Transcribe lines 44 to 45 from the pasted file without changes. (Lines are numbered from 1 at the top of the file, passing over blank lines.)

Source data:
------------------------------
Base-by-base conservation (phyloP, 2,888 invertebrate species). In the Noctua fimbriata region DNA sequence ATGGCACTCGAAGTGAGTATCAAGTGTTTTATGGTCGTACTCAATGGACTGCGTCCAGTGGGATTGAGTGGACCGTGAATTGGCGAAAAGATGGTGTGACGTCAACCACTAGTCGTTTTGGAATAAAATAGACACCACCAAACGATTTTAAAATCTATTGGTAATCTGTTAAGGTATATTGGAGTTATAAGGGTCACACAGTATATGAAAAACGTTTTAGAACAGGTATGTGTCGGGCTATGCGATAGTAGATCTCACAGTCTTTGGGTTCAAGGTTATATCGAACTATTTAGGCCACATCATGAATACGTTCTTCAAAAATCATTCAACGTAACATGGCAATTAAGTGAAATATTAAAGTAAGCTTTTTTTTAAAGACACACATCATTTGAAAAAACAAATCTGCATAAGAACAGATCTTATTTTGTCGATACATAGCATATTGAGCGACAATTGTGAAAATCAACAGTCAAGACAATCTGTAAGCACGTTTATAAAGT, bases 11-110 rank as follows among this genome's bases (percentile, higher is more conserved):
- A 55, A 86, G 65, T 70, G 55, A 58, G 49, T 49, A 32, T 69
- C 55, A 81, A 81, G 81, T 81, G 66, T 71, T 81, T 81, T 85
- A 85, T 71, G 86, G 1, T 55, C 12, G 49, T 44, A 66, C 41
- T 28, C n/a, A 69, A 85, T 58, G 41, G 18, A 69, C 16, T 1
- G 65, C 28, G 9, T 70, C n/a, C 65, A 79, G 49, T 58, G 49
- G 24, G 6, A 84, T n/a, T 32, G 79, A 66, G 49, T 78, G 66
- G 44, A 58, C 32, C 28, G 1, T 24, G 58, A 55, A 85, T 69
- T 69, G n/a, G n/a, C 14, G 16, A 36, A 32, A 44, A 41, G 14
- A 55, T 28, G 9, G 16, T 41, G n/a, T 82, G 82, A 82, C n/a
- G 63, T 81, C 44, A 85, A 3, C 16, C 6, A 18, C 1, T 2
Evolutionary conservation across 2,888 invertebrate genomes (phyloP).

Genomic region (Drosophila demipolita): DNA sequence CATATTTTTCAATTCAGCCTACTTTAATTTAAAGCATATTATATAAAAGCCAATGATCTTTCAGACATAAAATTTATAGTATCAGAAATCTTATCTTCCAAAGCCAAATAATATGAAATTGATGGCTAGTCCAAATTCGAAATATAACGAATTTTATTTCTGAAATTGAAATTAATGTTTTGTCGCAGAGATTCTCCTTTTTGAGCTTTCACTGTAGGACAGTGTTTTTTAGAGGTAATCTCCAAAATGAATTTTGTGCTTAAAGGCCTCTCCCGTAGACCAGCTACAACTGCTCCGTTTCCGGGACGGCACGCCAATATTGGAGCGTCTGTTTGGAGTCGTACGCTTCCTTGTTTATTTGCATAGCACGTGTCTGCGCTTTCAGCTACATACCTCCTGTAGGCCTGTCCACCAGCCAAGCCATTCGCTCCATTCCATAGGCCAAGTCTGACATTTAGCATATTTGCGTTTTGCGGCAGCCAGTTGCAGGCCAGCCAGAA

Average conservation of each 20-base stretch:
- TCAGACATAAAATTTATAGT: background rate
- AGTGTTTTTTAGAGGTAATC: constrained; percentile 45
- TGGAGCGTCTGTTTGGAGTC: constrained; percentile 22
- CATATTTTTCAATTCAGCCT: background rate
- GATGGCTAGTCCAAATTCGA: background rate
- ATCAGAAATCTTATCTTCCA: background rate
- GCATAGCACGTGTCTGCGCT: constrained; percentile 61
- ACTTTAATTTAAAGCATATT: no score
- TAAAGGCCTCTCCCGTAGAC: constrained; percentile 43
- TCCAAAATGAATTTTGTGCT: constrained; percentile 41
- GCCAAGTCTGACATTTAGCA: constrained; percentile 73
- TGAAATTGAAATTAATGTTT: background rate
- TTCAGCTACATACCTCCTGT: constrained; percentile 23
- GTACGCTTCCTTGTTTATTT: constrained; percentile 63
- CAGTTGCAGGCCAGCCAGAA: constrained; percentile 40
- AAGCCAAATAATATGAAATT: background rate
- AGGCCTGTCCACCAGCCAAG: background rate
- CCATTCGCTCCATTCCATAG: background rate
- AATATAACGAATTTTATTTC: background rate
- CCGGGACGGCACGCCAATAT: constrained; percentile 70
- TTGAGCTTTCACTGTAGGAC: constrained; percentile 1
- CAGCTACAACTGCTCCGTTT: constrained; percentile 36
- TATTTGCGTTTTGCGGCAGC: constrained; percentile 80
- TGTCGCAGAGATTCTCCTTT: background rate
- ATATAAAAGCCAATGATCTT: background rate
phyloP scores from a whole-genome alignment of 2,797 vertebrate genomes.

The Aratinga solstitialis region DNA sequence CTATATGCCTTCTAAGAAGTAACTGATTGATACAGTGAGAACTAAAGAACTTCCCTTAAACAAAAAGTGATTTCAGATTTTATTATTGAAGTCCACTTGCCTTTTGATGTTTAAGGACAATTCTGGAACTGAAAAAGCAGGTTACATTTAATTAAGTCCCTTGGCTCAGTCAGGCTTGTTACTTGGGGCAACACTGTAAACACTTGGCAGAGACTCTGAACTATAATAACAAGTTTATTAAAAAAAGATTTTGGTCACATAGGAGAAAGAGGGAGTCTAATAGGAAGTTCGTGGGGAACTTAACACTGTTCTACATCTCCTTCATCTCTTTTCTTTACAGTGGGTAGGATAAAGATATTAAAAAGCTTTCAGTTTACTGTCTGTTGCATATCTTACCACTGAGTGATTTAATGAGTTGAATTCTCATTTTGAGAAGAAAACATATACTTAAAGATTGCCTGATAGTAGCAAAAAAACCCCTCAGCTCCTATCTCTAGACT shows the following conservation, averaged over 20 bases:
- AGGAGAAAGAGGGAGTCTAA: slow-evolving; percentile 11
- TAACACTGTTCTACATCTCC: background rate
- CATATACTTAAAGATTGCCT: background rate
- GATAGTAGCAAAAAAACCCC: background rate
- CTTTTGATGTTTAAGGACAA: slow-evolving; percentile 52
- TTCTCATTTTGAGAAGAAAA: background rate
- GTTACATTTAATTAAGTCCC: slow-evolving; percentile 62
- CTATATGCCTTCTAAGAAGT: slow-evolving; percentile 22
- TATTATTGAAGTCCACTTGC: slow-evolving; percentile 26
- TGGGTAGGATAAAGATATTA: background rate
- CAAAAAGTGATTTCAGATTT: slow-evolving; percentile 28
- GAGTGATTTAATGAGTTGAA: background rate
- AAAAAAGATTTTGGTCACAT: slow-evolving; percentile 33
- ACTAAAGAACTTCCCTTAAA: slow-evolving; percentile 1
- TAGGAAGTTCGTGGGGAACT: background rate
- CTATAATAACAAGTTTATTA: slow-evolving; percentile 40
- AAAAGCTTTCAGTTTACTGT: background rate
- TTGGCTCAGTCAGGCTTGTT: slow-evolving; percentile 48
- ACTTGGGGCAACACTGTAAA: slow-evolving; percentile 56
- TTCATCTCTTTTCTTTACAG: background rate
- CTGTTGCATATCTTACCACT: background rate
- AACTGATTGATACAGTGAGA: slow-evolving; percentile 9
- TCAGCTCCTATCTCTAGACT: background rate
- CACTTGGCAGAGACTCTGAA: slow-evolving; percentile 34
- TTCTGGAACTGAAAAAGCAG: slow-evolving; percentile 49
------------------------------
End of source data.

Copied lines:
- CATATACTTAAAGATTGCCT: background rate
- GATAGTAGCAAAAAAACCCC: background rate